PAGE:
The 2012 study showed that if family members saw forgiveness issues as important but had not completed the process, these unresolved conflicts were linked with greater depressive symptoms. Building on these findings, the new study showed that anger toward God also was linked with higher levels of depressive symptoms among family members.

Respondents in the new study were asked about which coping strategies they would prefer if they were feeling angry toward God. The most popular strategy was prayer. Other common strategies included reading sacred texts, handling feelings on their own, and discussions with friends, family, clergy or hospice team members.  Self-help resources and therapies were less popular, respondents said.

Exline concludes that finding ways to overcome anger with God—and being able to seek and grant forgiveness in relationships with family members—can be important for both families and patients in the dying process.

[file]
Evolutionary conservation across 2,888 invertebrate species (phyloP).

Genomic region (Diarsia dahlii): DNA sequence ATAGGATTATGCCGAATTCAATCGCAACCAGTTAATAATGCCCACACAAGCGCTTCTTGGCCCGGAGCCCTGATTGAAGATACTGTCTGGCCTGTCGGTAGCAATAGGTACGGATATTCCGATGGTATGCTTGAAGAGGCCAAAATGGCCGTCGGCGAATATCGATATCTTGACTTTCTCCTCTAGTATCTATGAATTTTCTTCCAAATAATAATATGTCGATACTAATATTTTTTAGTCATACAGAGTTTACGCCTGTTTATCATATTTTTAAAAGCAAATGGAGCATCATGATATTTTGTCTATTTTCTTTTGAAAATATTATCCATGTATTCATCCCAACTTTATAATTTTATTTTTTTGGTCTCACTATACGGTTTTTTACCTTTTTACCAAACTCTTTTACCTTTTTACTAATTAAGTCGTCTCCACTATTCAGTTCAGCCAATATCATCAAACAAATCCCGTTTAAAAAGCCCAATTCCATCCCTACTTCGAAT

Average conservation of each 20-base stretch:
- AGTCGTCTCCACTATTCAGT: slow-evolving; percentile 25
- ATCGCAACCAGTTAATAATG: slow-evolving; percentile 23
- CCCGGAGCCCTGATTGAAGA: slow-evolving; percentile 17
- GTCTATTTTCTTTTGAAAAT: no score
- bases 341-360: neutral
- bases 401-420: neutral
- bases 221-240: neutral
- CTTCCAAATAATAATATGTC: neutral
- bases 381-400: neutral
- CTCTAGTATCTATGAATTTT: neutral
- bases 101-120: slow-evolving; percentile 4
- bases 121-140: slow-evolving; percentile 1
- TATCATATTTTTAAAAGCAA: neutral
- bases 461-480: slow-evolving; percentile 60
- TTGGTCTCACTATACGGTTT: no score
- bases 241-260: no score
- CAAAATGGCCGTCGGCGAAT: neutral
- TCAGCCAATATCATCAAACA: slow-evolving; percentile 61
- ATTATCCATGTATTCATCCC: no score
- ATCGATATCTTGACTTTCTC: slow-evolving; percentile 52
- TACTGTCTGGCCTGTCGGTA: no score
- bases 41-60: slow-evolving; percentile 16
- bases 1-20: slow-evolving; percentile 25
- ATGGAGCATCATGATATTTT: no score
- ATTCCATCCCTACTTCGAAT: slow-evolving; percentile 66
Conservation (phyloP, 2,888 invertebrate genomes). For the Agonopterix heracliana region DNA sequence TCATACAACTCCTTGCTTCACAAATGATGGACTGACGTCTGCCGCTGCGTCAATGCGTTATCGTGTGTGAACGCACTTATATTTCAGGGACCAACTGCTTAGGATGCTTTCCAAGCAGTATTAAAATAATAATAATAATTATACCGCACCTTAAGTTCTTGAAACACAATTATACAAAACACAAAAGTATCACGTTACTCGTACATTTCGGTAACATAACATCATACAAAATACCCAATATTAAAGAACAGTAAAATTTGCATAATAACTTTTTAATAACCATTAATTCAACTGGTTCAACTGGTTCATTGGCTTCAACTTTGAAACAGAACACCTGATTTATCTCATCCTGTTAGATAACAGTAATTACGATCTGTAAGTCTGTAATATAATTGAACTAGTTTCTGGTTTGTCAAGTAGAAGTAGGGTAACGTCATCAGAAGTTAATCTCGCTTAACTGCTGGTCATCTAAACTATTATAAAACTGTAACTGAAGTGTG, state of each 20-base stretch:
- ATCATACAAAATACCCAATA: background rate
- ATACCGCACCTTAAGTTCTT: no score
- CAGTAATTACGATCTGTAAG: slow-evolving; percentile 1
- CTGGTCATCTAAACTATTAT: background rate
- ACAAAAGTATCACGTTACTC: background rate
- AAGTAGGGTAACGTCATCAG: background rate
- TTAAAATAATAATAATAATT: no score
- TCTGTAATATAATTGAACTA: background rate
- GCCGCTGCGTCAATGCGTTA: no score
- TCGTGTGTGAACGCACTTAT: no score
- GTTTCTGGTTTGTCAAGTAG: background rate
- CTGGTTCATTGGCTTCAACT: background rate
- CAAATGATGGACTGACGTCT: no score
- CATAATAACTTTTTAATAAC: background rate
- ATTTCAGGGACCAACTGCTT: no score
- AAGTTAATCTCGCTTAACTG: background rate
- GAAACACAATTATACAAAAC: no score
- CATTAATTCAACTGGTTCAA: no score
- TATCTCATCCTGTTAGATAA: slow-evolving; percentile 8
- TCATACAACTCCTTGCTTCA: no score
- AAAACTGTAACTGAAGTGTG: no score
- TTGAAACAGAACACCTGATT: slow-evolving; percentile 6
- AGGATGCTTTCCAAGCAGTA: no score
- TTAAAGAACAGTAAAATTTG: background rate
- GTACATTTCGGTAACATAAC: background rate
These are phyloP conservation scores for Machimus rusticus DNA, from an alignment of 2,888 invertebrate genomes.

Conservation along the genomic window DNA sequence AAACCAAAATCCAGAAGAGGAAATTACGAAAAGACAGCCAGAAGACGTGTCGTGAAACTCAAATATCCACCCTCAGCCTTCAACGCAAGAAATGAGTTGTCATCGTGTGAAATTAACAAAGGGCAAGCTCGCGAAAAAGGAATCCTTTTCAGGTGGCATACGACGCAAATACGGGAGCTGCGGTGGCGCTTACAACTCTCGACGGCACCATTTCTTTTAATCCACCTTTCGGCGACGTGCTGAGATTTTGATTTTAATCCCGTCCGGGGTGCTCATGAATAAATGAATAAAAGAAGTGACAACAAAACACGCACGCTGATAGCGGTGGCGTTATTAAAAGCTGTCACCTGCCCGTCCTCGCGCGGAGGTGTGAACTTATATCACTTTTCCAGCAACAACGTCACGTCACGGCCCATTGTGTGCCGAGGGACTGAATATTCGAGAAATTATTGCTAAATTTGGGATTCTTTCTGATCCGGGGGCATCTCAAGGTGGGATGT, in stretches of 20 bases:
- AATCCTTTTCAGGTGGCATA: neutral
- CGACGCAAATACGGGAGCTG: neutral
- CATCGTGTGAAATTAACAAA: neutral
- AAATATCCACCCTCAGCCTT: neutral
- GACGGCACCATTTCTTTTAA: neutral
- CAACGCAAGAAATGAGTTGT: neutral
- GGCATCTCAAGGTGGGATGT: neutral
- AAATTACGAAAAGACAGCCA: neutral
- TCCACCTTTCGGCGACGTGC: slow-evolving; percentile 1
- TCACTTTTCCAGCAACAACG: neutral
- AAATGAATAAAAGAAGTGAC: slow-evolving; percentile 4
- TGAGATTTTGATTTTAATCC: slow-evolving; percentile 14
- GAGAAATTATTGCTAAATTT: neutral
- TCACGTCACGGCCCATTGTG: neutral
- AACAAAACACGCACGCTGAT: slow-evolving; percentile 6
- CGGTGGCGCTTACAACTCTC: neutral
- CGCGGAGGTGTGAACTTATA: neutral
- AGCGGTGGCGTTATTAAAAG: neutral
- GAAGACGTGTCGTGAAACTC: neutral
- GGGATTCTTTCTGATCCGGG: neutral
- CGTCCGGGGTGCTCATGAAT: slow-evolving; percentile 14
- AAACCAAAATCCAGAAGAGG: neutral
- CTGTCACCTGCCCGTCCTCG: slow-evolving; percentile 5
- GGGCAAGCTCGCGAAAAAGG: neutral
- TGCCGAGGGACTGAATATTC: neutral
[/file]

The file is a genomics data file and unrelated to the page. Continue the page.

“People have difficulties when they struggle to find meaning in their lives during stressful events,” Exline explained. “If people feel guilty about mistakes they have made, or if they feel alienated from God or a family member, these issues can make it more difficult for them to cope.” Such issues may loom especially large in end-of-life contexts, when repair of close relationships can take on great importance.

In the forgiveness study, family members wrote about the significance of expressing love and gratitude, but also felt that clearing up unresolved issues was important before the patient died.

These two articles continue Exline’s research on the many anger-related issues that people can experience when they face stressful life events. The research also adds to understanding of the many emotional, social and spiritual strains faced by family members of dying patients.

Staff members of the Hospice of the Western Reserve in Cleveland were instrumental in the conduct of the study and also contributed to the article. The Fetzer Institute funded the research.

  • Dan